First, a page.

50 Minutes Ago
MECHANICAL issues just two days before the 52nd edition of the TT Great Race threatened to prevent cousins Micheal and Jason Ross from winning another title in the 80 miles-per-hour (mph) class. Some help from their racing peers not only earned Mobil Outlaw another 80 mph class victory, but they were also the first boat to Store Bay, Tobago, on Saturday morning.
Jason, who was the throttleman, and driver Michael were in a race against the clock as some issues left them scrambling to ensure they were prepared for the annual event.
“We did have a serious mechanical issue this week,” Jason told Newsday.
“Our fuel tank has a racing foam in it and that foam disintegrated on Thursday. They don’t have that foam available in the country, so a couple of the other racers that had old foam sitting down in their shops lent us. We were lucky to get to Tobago because when we reached to Tobago our filter was still filled of foam, but not as much as we would have had if we did not change out the foam so we were lucky.”
The other class winners included Super Tuff (50 mph cruiser class), Limitless (60 mph), Fire Chief II (70 mph), Energiza (95 mph) and Blue Thunder (130 mph).
In the 130 mph class, the fancied Mr Solo did not complete the race. A total of 23 boats started the race and only a few boats did not finish.
It was a staggered start with the slower boats speeding off first from Williams Bay, Chaguaramas.
There was a ten-minute gap between each class with the 50 mph boats the first to hit the water at approximately 7.10 am.
The 80 mph boats started ten minutes before the 95 mph boats and 20 minutes before the 130 mph boats which was enough for Mobil Outlaw to stay ahead of all challengers.
Outlaw has now competed in five Great Races in the 80 mph class, speeding to Tobago first on four occasions.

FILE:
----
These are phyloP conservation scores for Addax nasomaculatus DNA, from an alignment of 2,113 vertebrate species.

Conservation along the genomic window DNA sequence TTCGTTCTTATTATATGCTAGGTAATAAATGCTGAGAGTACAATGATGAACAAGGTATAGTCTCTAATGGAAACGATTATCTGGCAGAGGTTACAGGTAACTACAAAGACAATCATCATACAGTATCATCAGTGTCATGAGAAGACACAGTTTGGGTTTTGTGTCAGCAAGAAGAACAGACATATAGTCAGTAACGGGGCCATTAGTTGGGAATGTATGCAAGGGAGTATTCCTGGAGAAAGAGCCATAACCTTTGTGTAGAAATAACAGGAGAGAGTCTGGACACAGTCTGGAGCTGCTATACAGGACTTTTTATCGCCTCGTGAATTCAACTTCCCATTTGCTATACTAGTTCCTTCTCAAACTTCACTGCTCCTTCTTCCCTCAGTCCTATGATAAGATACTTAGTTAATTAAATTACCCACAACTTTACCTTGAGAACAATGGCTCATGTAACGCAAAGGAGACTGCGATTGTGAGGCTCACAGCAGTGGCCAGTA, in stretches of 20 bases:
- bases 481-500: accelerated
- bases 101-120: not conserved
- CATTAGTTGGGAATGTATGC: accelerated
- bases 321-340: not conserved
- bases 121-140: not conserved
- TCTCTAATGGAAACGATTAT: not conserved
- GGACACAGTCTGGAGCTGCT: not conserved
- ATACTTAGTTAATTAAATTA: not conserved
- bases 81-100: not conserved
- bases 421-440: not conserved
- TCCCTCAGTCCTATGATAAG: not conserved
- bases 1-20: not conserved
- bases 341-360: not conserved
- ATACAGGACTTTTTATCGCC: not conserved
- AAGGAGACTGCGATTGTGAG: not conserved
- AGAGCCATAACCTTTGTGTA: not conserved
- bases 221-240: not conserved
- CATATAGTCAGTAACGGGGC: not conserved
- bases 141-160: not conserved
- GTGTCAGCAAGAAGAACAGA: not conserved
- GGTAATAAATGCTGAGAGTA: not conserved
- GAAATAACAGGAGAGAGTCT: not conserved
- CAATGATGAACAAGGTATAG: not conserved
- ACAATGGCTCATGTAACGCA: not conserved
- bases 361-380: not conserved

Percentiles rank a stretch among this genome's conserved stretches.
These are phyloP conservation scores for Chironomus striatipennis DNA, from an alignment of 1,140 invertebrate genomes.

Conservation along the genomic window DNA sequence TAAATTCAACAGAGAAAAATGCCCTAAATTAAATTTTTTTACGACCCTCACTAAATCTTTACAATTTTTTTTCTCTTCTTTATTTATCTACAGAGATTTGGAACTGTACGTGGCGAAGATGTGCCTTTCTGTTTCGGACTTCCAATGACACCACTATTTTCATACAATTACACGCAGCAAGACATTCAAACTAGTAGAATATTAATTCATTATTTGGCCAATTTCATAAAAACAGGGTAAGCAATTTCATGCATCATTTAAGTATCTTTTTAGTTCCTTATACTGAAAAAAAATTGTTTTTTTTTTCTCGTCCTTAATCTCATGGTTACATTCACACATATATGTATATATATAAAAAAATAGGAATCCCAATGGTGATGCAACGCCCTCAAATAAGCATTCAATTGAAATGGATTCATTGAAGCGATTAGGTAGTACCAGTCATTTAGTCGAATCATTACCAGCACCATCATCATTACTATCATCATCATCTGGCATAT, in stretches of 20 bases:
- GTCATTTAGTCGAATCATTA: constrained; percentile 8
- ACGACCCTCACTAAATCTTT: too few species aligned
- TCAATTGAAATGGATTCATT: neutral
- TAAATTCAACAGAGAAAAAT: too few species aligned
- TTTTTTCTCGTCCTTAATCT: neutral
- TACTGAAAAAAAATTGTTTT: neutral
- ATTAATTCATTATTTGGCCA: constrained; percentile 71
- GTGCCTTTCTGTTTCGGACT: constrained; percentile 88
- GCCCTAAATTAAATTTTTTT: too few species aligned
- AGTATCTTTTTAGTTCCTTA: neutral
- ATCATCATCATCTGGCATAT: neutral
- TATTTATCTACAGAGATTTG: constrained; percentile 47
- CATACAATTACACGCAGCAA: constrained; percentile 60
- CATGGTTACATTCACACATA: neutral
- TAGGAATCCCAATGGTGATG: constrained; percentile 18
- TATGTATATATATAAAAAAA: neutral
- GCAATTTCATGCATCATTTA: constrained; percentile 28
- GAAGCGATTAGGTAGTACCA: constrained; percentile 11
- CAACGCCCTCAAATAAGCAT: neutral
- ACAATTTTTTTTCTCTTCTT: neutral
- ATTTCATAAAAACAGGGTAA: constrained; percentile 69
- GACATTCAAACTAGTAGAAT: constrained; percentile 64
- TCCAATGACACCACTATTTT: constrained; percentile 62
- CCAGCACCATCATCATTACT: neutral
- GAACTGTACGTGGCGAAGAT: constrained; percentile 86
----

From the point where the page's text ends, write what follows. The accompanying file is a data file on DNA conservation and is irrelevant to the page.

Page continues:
Discussing the strategy, Jason said Outlaw wanted to stay ahead of the faster boats as long as possible, but they had enough in the tank to arrive first.
“Normally when we run the boat we stick with the class and keep with the class, but this morning we decided we are going to race on our own pace. We wanted to see how much distance we could’ve put on the bigger boats before they passed us, but I guess they did not pass us.”
Around the halfway point Jason said one boat in particular could have prevented them from capturing their first overall title.
“The boat we were really looking out for is Energiza, they were the first boat to Tobago last year.”
Speaking about the conditions, Jason said, “It had its moments. There had some very rough patches and they had some choppy patches. Of course the north coast is never really calm. It did have some challenges on the course.”
The Great Race was originally scheduled to be held on August 22, but because of the covid19 pandemic it was postponed until Saturday.
Great Race enthusiasts still got the opportunity to be involved in the action as a live stream on the TT Powerboat Association’s Facebook page was available.
Jason thanked those who made the event possible as it is the 52nd consecutive year the race was held. It is the longest running powerboat event in the world.
“First of all let me say a big hearty thanks to the Ministry of National Security and the Ministry of Health. The association gave them a covid19 plan that we would adhere to…which we did to the tee. Through that plan they allowed us to race the boats. Thank you for that.”
Cruiser (50 mph) Class
1 Super Tuff
2 Dream On Super Muff
3 Jesus Is Coming
60 mph class
3 High Grade
4 Soul Rebel
70 mph class
1 Fire Chief II
2 Extreme Measures
3 Ketch This
80 mph class
1 Mobil Outlaw
2 Hammer Time
3 Blue Ice
5 Hero V
6 Hero III
95 mph class
130 mph class
1 Big Thunder